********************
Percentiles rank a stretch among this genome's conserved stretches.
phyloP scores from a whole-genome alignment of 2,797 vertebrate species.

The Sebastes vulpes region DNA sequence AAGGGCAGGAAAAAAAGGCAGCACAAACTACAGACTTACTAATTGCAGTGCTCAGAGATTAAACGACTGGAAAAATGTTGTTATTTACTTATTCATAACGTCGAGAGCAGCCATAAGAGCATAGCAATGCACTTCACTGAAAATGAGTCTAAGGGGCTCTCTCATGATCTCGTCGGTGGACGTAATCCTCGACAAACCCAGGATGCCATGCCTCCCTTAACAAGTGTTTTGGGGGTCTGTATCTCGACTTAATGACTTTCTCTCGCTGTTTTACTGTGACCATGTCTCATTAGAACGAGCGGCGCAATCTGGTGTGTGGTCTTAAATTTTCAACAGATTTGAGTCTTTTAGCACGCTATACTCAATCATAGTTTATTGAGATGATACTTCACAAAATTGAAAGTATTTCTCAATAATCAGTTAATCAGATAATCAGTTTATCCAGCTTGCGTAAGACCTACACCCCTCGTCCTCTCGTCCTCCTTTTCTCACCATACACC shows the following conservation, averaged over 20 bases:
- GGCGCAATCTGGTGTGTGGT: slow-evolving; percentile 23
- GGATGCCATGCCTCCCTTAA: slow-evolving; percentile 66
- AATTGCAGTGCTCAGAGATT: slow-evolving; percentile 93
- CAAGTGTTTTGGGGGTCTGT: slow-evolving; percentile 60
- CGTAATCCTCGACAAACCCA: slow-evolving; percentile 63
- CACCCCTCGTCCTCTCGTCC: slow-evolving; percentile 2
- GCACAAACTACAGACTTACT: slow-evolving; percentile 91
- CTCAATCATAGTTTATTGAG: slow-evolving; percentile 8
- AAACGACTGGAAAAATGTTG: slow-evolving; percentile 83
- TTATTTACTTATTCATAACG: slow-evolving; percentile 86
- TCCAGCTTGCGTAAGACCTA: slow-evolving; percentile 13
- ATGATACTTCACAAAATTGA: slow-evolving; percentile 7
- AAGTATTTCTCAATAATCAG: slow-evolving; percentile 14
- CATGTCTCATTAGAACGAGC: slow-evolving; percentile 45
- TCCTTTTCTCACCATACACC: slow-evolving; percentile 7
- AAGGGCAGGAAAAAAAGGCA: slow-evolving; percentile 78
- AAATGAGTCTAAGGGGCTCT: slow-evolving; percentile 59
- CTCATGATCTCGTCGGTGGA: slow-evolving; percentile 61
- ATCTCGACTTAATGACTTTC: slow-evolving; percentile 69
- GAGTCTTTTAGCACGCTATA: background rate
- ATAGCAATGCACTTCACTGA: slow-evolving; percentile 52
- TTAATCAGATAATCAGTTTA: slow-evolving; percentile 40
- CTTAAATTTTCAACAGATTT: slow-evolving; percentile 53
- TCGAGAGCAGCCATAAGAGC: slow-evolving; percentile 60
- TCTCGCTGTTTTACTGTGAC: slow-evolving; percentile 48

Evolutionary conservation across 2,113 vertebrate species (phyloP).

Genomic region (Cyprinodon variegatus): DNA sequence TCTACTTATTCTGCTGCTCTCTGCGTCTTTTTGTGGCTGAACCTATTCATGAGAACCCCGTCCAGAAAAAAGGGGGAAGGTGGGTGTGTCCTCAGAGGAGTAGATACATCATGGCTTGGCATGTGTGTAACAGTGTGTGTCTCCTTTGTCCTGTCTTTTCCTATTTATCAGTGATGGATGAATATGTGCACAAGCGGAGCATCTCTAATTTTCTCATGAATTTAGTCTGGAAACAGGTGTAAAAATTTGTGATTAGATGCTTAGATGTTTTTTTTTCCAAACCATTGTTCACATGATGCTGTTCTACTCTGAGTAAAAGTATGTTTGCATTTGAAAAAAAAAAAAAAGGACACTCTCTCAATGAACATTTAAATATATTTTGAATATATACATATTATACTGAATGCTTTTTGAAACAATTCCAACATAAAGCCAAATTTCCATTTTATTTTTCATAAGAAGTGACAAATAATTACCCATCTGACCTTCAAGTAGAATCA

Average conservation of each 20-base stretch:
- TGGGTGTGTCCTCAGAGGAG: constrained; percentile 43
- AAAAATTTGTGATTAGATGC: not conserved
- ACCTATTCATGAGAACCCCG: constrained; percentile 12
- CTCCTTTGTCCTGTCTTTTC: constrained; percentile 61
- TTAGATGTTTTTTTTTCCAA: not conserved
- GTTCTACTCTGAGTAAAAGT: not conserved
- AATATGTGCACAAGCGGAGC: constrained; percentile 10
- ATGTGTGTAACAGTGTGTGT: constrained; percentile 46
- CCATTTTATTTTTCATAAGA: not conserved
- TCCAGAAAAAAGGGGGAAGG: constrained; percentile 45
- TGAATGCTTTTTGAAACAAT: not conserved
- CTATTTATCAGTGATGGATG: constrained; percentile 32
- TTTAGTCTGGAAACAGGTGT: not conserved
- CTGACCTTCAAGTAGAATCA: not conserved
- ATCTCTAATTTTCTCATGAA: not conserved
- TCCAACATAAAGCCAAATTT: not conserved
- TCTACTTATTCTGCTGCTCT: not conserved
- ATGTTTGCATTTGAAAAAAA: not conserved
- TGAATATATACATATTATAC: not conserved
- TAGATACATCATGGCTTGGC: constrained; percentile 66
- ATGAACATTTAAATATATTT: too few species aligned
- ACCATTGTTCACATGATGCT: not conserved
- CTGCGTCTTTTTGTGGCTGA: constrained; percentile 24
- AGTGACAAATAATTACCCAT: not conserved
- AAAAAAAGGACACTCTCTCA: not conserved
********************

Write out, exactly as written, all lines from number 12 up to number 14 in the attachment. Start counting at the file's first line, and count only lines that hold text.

- AAACGACTGGAAAAATGTTG: slow-evolving; percentile 83
- TTATTTACTTATTCATAACG: slow-evolving; percentile 86
- TCCAGCTTGCGTAAGACCTA: slow-evolving; percentile 13